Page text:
Europe

National Irish Bank (NIB) has set aside €146 million for loan impairment charges related to losses on commercial property transactions, The Irish Times reported. The bank, which is outside the Government's guarantee scheme, said impairment charges related to bad loans were down €52 million on last year. The Danish-owned lender today reported losses of €133 million for the first three months of the year, saying economic conditions remained “very difficult”. The bank’s total loan book was €10.2 billion, down 5 per cent on last year.
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The politician at the centre of Europe’s first big criminal trial of the credit crisis has urged banks to stop putting short-term gain ahead of long-term relationships with their customers. Ahead of Thursday’s opening of a trial against JPMorgan Chase, UBS, Deutsche Bank and Depfa, Letizia Moratti, mayor of Milan, rejected suggestions that Italy’s financial centre should have been a more sophisticated investor when dealing with derivatives, saying it had been duped.
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A general strike Wednesday in Greece was halting flights, trains and ferries and paralyzing public services, as unions rally against major new spending cuts aimed at saving the country from bankruptcy, The Associated Press reported. All flights into and out of Greece stopped at midnight Tuesday. Schools, hospitals, tax offices and the Acropolis along with other ancient sites will be closed. There will be no news broadcasts, and shop owners have been called on to close their shutters during rallies.
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The sell-off in global markets has accelerated amid fears that the eurozone debt crisis would worsen and that China’s recovery is faltering, the Financial Times reported. From Hong Kong to New York, there was mounting concern that the €110bn international rescue package for Greece would not prevent the crisis spreading from Athens to other highly indebted eurozone nations. The euro dropped to a one-year low against the dollar, European shares plumbed two-month lows and the bond markets of weaker eurozone economies fell as rattled investors sold risky assets.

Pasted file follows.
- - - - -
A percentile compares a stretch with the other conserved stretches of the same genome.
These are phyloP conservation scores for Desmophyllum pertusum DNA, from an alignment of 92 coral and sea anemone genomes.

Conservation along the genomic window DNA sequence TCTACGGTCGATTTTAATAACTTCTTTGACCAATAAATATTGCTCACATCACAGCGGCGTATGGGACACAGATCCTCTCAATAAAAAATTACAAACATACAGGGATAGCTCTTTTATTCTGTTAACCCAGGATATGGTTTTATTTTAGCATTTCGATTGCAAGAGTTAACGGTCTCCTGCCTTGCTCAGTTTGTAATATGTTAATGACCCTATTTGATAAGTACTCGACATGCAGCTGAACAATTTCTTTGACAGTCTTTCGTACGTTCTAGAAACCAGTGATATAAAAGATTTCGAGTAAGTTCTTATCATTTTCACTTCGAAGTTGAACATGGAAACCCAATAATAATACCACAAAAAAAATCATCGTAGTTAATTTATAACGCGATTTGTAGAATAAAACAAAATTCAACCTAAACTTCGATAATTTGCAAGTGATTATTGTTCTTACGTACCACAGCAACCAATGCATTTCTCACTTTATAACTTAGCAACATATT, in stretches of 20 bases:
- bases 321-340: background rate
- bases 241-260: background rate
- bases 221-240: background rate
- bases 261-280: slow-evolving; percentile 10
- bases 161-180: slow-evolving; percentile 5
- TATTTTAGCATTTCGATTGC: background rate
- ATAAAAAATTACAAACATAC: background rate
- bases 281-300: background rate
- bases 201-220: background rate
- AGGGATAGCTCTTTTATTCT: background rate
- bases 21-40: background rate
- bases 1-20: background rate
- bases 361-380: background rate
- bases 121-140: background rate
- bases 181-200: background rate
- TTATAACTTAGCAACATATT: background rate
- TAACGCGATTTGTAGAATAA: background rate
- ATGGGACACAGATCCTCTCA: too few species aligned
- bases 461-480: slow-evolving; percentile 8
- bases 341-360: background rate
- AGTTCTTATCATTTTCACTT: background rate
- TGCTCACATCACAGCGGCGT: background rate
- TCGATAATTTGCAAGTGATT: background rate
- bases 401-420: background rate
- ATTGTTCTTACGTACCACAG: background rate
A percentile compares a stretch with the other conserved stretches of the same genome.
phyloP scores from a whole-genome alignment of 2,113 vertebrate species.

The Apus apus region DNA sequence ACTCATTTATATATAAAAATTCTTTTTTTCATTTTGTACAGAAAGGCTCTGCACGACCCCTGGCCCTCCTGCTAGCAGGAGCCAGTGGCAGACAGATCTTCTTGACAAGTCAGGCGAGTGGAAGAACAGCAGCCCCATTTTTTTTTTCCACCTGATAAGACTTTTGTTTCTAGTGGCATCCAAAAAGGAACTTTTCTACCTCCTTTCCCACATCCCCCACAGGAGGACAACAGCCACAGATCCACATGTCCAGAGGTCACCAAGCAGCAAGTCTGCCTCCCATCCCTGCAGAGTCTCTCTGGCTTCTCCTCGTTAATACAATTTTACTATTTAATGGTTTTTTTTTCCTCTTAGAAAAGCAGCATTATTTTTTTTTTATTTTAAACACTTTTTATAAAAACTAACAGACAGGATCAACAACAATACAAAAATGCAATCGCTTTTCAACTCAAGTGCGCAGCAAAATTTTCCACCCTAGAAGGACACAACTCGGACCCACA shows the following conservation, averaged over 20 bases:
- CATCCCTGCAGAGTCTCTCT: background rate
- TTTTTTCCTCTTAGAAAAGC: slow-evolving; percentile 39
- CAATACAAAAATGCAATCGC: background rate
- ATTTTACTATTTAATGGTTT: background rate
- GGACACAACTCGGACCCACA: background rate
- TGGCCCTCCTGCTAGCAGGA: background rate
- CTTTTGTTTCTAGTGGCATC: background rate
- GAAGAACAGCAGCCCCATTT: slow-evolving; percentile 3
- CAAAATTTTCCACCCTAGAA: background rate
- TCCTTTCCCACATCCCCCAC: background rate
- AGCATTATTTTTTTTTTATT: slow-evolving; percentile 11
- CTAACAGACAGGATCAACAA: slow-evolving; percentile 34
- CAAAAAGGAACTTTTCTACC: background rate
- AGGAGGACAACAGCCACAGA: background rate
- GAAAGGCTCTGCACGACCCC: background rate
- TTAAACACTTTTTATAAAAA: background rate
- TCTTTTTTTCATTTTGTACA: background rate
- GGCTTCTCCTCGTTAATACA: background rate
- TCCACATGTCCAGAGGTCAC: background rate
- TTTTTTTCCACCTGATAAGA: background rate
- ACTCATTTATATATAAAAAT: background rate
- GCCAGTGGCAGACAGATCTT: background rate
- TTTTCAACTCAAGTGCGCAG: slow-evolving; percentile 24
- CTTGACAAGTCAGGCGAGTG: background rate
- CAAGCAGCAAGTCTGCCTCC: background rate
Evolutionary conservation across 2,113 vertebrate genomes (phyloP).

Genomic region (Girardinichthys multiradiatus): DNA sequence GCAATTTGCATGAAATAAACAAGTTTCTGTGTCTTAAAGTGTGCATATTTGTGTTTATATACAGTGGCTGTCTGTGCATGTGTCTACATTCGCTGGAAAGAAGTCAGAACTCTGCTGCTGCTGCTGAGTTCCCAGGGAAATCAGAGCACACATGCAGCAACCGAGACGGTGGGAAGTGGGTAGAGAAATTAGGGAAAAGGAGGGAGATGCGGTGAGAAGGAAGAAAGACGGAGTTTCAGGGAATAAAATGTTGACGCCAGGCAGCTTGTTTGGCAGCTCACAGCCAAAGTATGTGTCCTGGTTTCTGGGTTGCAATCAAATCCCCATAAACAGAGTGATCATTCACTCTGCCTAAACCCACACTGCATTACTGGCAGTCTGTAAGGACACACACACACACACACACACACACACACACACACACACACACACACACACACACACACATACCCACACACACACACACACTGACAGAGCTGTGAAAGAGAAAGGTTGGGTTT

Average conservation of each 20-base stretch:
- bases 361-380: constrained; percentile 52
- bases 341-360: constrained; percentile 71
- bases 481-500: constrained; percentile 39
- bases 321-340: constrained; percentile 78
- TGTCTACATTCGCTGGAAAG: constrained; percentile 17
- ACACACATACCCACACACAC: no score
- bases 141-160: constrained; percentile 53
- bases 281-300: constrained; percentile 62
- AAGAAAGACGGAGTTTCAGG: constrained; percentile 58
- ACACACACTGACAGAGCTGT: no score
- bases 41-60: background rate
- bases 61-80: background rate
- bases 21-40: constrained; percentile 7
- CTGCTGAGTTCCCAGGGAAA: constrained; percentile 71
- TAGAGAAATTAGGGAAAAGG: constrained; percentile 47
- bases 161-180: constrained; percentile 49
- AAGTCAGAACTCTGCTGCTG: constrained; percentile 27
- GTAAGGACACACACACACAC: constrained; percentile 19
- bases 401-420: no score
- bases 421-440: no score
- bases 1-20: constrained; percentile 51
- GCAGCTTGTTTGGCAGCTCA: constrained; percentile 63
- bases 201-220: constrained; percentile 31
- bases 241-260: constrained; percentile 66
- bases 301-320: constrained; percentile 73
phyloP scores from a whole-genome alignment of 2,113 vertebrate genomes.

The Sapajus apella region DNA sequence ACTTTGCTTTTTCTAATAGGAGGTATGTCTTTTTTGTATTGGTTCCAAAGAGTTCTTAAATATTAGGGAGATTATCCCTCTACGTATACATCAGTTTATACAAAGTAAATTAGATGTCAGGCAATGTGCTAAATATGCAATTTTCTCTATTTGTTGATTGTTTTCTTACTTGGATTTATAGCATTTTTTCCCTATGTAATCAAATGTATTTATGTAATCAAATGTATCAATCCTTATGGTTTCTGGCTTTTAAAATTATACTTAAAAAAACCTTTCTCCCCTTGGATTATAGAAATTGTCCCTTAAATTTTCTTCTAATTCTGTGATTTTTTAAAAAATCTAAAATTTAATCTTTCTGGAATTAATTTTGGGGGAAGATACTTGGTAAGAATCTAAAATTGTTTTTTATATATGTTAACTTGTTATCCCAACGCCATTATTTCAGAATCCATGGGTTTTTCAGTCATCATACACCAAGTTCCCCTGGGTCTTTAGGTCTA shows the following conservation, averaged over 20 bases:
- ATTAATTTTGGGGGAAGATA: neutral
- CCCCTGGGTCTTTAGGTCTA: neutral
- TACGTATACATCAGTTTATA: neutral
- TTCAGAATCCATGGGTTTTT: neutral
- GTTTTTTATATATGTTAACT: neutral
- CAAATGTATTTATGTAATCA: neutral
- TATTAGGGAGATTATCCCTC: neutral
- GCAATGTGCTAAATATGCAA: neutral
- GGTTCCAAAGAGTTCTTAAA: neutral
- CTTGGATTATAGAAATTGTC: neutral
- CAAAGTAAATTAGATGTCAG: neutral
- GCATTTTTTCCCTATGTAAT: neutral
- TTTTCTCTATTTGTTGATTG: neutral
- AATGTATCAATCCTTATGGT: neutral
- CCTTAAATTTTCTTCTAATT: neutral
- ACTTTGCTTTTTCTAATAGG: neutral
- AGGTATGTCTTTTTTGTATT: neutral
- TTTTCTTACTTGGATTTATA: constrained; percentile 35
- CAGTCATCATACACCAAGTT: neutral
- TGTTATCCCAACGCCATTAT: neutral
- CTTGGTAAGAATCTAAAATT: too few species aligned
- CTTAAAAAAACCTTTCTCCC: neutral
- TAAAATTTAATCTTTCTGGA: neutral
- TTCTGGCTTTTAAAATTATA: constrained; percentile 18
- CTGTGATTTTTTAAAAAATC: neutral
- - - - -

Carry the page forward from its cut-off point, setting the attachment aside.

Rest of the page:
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Barclays Plc had “a right to walk away” from a 2008 deal to buy bankrupt Lehman Brothers Holdings Inc.’s brokerage unit and would have if certain assets had been left out, the U.K. bank’s top in-house lawyer said, BusinessWeek reported on a Bloomberg story. “That was clearly in Barclays’s mind at that point in time,” Jonathan Hughes, Barclays’s global general counsel, told a bankruptcy judge in New York today, referring to the bank’s discovery during the negotiations that Lehman couldn’t deliver all the promised assets.
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New statistics compiled by InsolvencyJournal.ie reveal that insolvencies in the first four months of 2010, have increased by 27 per cent compared to the same period last year, Finfacts reported. A total of 532 company failures were recorded so far this year, compared to 419 between January and April 2009. 125 companies went bust in April, down 15 per cent from the March total of 147 insolvencies. Dublin continues to account for the majority of failures with 52 insolvencies - - 42 per cent of all insolvencies.
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European Central Bank President Jean- Claude Trichet, who capitulated on a January pledge not to relax lending rules for the sake of one country, may have to sacrifice more principles to prevent Greece from bringing down the euro, Bloomberg reported. Trichet yesterday diluted rules for the second time in a month to guarantee the ECB will keep taking Greek government bonds as collateral for loans.
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The €110 billion ($147 billion) three-year Greek bailout by euro-zone countries and the International Monetary Fund won't be enough to cover Greece's costs, an examination of Greek financial figures shows, setting Europe up for more tough choices if private markets don't start lending again, The Wall Street Journal reported. The bailout announced here over the weekend will solve one pressing problem: Greece will have enough cash to repay an €8.5 billion bond that comes due in two weeks.
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Chrysler expects to report its first substantial monthly sales increase in the U.S. in more than two years Monday, but CEO Sergio Marchionne is shifting attention to Fiat, where problems are deepening, the Detroit Free Press reported. The European half of this new alliance is facing change nearly as wrenching as Chrysler's government-backed bankruptcy. Car sales in Italy are expected to fall about 15% this year because the government stopped paying consumers to replace dilapidated old vehicles.
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The government will resist attempts by any of the main players in the Irish insurance market to take over Quinn Insurance, on the grounds that such a deal would reduce market competition and result in further job losses at the company, the Sunday Business Post reported. The Quinn Group said last week it would sell the insurance business, which is in administration, in an effort to protect jobs. Both Quinn and the government are now favouring selling the business to a new entrant to the Irish insurance market.
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